and The Octopus are published, that three or four
plays are presented with student casts in Bascom
theatre each semester, and the fact that high class
concerts are sponsored by student organizations
should -be -sufficient to refute any indictment that
the university student is entirely incompetent to
perform certain educational functions in his own

)vating the

st tution

atter of political importance to the entire
tion faces the state legislatures at this time.
orris amendment, or th& Lame-Duck amend-
s now before the states for ratification.
en, the Constitution was first adopted,
rtation facilities were so inadequate for the
r that ample time had to be allowed for
ssmen to reach Washington, as well as
gers bearing electoral votes. Consequently,
"short" or "lame-duck" session, Congress-
ho had been defeated in the November elec-
ontinued to legislate from December until
They also had a voice in the choice of a
nt, should the election be thrown into the
and obviously could not represent the will
r constituencies.
s proposed amendment, by changing the
f Congressional meetings and terms to Jan-
of every year, corrects this defect in the
ive system, a hang-over from the first years
nation's existence.
ile this part of the proposed amendment
m stressed above all others, the sections
with disputes in presidential elections de-
s much attention. No provision had ever
wade in case a President-elect should die
his inauguration. Nor had any provision
nade in case one of the candidates from
the House might choose a President be-
f no majority vote in the electoral college.
>rris bill takes care of such an emergency.
entire amendment brings part of the Presi-
election machinery up to date, and should
ied by the state legislatures at once. With
>litig1 of the electoral college, the entire
would be made more representative of the
the people and make the Constitution the
nt molded to the trends of thought of the
its founders intended it to be.
(The Purdue Exponent)
pril, 1930, an editorial writer for the Expon-
an a series of articles analyzing a number
hen stagnant honorary organizations on the
. each ending with a conclusion that the
ation either was or was not worthwhile. The
ied away, and since that time nothing hasl
id upon the subject. -
aver, the policy was established early this
giving more publicity and larger headlines
activities undertaken by honoraries. But
out the entire year there has been almost
irtunity to apply the policy, for few, if any,
les have engaged in any projects of interestl
their own membership.
e this is the season of initiation banquets and
s of next year's presidents, this moot subject
more, timely. The topic is often us.ed by ban-
eakers, and too often gets no farther than
i a new angle we ask, "Must an honorary,
ation necessarily engage in activities?" There
ny reasons why no work is necessary. The
g president is charged by the banquet speak-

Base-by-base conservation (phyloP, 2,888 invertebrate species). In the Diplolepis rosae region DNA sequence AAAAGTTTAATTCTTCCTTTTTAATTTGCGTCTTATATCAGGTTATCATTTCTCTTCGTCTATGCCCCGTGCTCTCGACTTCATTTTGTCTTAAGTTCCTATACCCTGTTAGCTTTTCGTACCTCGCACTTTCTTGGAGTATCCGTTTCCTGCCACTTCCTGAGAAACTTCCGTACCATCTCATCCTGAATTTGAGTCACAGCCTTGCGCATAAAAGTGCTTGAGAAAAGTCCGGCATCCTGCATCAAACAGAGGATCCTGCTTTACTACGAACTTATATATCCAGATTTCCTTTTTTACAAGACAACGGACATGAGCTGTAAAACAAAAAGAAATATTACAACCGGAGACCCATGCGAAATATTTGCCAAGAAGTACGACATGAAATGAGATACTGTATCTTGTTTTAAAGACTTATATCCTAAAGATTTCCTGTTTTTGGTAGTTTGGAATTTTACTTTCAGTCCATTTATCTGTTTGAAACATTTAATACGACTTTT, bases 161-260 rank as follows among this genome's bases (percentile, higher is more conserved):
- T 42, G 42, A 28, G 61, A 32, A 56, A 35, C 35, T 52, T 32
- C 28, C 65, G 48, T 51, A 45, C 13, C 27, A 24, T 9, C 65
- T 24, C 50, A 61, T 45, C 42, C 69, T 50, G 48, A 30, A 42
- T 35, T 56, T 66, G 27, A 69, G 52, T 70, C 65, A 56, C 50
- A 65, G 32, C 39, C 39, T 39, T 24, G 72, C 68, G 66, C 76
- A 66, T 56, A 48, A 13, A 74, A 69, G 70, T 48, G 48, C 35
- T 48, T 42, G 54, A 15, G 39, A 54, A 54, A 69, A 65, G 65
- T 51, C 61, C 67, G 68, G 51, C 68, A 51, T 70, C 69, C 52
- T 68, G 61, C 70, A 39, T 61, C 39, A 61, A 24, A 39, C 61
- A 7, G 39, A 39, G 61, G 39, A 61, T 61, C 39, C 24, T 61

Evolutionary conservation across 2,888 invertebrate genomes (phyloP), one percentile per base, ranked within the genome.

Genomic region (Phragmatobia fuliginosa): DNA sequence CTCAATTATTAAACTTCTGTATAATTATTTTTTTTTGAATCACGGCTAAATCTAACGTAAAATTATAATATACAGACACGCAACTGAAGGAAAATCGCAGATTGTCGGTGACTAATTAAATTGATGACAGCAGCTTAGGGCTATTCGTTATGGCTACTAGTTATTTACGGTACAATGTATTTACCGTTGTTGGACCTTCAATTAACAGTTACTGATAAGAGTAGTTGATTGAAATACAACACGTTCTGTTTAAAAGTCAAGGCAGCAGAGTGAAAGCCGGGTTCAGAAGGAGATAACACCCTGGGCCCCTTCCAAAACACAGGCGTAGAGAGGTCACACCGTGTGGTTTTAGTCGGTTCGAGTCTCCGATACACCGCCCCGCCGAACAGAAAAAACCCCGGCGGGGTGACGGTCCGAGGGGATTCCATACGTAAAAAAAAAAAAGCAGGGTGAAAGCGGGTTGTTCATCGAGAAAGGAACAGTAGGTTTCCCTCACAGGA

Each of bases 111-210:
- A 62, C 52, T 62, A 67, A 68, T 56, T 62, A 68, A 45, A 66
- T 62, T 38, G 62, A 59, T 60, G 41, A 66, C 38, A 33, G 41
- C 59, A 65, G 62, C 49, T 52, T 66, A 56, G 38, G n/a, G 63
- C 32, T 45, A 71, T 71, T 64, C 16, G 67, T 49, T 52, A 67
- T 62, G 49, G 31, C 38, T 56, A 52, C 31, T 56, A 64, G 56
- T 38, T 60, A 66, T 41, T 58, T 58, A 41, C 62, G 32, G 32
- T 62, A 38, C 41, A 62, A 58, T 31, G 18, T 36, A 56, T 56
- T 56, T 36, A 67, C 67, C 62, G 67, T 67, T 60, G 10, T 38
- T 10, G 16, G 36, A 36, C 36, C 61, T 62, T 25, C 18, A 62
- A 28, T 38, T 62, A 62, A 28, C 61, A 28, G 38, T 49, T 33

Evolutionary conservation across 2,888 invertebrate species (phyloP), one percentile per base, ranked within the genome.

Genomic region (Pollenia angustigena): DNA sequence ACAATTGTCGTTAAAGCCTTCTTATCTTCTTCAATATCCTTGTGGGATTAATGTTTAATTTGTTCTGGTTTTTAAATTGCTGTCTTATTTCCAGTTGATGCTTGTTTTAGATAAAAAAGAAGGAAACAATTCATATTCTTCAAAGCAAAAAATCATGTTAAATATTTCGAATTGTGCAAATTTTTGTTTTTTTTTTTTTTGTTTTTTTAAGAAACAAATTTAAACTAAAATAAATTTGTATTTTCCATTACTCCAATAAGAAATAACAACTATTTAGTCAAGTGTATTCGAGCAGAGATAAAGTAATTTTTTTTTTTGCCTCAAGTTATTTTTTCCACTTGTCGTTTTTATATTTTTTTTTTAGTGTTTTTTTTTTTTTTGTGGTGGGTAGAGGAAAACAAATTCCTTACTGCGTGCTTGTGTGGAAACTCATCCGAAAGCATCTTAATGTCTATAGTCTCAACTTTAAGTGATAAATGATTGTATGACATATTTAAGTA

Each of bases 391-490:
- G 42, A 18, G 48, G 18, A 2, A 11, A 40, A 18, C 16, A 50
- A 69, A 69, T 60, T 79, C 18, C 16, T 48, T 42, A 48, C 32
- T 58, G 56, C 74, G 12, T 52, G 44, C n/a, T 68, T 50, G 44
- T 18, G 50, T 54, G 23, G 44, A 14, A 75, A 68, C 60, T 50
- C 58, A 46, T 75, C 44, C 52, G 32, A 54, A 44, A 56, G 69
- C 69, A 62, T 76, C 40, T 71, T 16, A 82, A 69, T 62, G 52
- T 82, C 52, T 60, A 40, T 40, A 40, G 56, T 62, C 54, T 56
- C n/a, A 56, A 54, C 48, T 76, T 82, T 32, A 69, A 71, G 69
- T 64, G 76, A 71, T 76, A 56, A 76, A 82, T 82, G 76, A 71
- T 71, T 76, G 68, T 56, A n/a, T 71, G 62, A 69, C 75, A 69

outsoing president with the trite exhortation
better next year." Accordingly, the president,
)mmittee appointed by him, begins castingI

sand Drama
d A review, By Robert henrierson.
n I like negroes.
d I.like their rich rare voices. I like
their free loose bodies, their in-
stinct for rhythm, their quality of
concentration and their powerful
sense of show and the theatre. All
of them have that throated hearty
r emotionalism; they know, no doubt,
more about acting than the rest of
us can ever know. Someday I hope
to have the priviledge of presenting;
o the Othello of Paul Robeson. And if
we are lucky in attracting that
great artist we will have a sensa-
tion on our hands. It is Martha
Graham-herself on a straighter
track than anyone else I know-
t who has said, "America's great gift
s to the arts is rhythm; rich, full,
unabashed, virile. Its two great
fountainheads are the Negro and
the Indian, each as dramatically
contrasted as the land from which
they spring. The art of the negro
is toward freedom, toward forget-
fullness, often Dionysiac in its
abandon and the raw splendor of
f its genius."
But to fawn before the negro, to
accept bad diction and slovenly
stage business, to condone confused
and fumbling direction, is as stupid
as to sit cold and superior before
all the warm, direct talent he can
give us. The negro himself laughs
at the silly sentimentalism of the
dilletantes who grow hysterical in
praise of his cheapest wares. They
' even hate us, as they hate a poseur
like Carl Van Vechten.
The negro can be as bad as a
bad white actor. And he can be
better than the good white player
because he is instinct with the pas-
sion and earth-to-earthiness which
alone makes real art. "Art!" My
Off in his nether grave Avery
Hopwood must be savoring his last
amusing joke. I know little of the
Hopwood awards save that they are
grotesquely large and in high dan-
ger of being as ridiculous as pigs-
is-pigs. I suspect Mr. Hopwood
smiled a bit, out there on his Ri-
viera pazza, as he left a strange
will in favor of a campus he
thought well-lost. The cirocco side-
cars must have tasted doubly good
as he sipped them down and put
his solemn signature to a solemn
fund to foster the new, the original
and the radical.
Out of this fund in creative writ-
ing has come Miss Price, a negro